The Dutch director Paul Verhoeven came to Hollywood during the 80s where he made several mainstream films that featured B movie aspects, but often with an edge. Robocop, Showgirls, and Starship Troopers are now considered his great satirical trilogy, even if Robocop was the only commercial and critical successful one at the time. That film was a critique of corporate America effectively taking over the country, a grim prophecy that seems a lot less absurd in the age of Facebook and Amazon. Showgirls is a mystery to this day, with its critics and fans endlessly debating if the film is primarily a satire of American narcissism and stardom or just sleazy exploitation. It certainly contains both, resulting in a wonderfully filmed dive into camp. Starship Troopers is the most vicious satire Verhoeven made, using a story of futuristic space marines to critique fascism. When blonde, blue-eyed and square-jawed protagonist Rico signs up for the infantry, the recruitment officer congratulates him, saying: “Good for you. Mobile infantry made me the man I am today”, only for the camera to reveal he lost both his legs.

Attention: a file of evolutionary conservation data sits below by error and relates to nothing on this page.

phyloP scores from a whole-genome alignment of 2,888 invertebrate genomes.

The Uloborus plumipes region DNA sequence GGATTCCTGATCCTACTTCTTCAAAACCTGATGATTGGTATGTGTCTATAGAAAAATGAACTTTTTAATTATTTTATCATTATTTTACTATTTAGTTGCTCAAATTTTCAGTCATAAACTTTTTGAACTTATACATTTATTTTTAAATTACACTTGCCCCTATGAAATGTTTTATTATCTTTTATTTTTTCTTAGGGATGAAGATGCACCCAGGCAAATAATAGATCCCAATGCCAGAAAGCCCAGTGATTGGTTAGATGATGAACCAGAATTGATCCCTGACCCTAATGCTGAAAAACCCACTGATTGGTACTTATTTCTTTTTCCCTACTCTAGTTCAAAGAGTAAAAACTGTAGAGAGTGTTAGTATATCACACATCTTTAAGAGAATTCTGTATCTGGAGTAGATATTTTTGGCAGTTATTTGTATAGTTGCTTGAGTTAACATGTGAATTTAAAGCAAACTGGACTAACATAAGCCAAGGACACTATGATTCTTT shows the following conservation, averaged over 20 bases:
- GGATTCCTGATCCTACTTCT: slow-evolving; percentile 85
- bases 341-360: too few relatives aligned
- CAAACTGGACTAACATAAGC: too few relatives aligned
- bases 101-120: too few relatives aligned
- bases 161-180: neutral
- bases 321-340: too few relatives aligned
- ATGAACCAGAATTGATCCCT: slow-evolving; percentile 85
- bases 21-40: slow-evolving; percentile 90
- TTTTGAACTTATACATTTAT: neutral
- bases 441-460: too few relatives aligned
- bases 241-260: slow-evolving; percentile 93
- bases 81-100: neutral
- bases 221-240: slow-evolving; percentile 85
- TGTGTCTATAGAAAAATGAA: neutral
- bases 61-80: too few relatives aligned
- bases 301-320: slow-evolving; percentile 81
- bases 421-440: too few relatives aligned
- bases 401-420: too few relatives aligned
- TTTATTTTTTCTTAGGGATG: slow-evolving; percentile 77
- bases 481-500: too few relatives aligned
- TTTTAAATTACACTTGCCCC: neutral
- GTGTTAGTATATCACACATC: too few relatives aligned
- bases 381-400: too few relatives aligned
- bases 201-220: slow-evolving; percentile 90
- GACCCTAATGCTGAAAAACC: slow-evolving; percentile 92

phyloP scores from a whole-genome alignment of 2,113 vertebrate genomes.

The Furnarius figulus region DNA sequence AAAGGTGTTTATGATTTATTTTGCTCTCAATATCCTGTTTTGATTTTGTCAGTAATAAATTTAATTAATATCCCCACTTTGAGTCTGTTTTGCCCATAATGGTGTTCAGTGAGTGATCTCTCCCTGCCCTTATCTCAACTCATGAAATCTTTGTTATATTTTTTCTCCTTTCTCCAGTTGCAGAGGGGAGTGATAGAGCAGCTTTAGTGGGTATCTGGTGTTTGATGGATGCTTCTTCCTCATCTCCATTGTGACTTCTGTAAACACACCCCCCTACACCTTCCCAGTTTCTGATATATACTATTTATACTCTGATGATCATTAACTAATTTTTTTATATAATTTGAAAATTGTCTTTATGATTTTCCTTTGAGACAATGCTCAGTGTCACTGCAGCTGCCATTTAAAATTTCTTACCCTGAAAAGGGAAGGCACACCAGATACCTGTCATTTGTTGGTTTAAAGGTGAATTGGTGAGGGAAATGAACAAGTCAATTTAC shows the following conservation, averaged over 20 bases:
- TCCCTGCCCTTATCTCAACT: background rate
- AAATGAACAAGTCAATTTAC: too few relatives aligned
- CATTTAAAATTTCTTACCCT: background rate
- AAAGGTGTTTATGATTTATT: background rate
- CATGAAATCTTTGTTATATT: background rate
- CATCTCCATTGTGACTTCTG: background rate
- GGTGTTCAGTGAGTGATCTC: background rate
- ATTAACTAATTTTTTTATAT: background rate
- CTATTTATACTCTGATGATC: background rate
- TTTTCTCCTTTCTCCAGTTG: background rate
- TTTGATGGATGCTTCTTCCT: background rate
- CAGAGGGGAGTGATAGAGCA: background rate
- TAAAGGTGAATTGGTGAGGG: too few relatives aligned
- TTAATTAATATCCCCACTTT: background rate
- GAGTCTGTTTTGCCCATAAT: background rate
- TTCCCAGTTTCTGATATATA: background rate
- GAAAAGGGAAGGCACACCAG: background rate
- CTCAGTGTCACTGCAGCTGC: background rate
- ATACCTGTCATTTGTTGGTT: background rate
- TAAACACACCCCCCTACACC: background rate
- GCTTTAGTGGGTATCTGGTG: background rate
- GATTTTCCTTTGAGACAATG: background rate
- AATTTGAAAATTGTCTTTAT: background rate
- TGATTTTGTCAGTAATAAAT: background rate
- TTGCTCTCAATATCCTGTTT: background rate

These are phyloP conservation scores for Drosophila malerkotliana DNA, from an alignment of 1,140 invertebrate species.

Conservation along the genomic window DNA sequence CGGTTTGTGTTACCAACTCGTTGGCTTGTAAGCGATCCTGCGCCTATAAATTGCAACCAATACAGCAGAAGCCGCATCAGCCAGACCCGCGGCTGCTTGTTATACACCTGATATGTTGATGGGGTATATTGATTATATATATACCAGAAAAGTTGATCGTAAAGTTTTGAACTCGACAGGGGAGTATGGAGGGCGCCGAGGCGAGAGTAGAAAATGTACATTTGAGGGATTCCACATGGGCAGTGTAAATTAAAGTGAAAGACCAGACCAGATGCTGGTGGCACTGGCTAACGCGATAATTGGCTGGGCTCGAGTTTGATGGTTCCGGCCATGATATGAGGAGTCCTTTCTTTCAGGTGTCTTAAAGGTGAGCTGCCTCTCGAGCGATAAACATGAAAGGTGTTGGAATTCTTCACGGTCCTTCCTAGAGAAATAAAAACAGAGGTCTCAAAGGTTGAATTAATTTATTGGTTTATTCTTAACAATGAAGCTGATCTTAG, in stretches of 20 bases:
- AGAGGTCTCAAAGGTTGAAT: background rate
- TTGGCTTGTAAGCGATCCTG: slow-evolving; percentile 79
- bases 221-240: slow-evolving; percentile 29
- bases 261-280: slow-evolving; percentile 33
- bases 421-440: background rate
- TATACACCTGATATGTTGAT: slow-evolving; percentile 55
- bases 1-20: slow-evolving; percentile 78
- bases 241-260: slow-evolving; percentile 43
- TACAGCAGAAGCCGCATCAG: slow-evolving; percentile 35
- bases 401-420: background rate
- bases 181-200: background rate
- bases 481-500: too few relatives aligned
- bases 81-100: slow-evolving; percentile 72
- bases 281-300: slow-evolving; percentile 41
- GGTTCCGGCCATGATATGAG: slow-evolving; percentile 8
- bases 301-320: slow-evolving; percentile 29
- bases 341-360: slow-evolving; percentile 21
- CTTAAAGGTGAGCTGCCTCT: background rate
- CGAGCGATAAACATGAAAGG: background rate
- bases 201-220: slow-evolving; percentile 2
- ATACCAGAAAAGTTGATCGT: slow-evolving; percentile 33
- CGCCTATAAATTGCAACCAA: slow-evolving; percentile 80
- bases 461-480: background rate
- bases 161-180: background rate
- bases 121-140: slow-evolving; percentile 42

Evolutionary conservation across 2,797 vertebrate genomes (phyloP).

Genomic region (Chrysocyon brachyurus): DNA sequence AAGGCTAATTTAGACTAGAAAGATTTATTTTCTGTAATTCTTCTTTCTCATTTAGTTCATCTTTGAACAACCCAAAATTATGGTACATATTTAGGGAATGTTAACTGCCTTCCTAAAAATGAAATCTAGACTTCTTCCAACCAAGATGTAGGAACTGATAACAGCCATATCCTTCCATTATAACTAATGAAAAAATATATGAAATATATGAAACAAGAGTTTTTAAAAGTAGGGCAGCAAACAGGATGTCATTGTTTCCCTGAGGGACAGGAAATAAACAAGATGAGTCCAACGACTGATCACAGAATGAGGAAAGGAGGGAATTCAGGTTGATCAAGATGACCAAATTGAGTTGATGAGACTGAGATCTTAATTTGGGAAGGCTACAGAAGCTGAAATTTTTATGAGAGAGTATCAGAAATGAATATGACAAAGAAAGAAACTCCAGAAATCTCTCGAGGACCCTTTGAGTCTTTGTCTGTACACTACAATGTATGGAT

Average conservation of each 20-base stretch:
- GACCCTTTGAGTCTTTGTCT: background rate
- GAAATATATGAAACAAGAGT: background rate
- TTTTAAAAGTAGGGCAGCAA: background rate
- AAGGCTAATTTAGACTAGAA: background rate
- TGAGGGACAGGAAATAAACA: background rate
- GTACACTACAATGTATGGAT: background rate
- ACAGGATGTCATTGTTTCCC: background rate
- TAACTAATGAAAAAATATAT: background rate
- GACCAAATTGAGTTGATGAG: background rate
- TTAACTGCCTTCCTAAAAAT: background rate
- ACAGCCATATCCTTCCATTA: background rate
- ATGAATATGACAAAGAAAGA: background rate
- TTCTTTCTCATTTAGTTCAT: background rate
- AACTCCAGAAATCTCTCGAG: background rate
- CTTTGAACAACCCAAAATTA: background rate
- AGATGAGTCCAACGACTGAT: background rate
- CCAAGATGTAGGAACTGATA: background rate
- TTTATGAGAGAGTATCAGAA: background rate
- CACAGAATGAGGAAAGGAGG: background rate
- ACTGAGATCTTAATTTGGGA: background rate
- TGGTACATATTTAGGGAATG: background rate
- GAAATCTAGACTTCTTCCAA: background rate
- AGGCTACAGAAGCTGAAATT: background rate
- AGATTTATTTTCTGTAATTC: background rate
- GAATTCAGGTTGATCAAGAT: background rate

John Waters, titled the pope of filth, has been making satirical comedies since the beginning of his strange career. Waters’ earlier works are set on the borders of civilisation, starring a wide assortment of weirdos, geeks, perverts, and criminals. They behave absolutely abhorrently according to general society but Waters nonetheless treats them with humour and affection. His most infamous film, Pink Flamingos sees drag queen Divine vie for the title of “Filthiest Person Alive” and advocates for murder and cannibalism on camera. Waters said he was found inspiration for the film after personally attending the Manson trials. Waters’ satire is generally aimed at American values and norms, subverting them with abrasive and offensive humour, but despite its controversial subjects and intense imagery, these films are generally speaking still Horatian satire. His films are rarely angry, rather offering a strange joy to the viewer. In his later works, like Cry-Baby and Serial Mom, the villains are usually church-going housewives and bespectacled conservatives, and they are so cartoonish there is nothing threatening about them. As Waters said very recently in a L’Officiel interview conducted by actress Hari Neff: “Humor, that’s how it works. You go in and you embarrass the enemy and you make them feel stupid. And you win.” Leave it to Waters to summarise the artform in just three short sentences.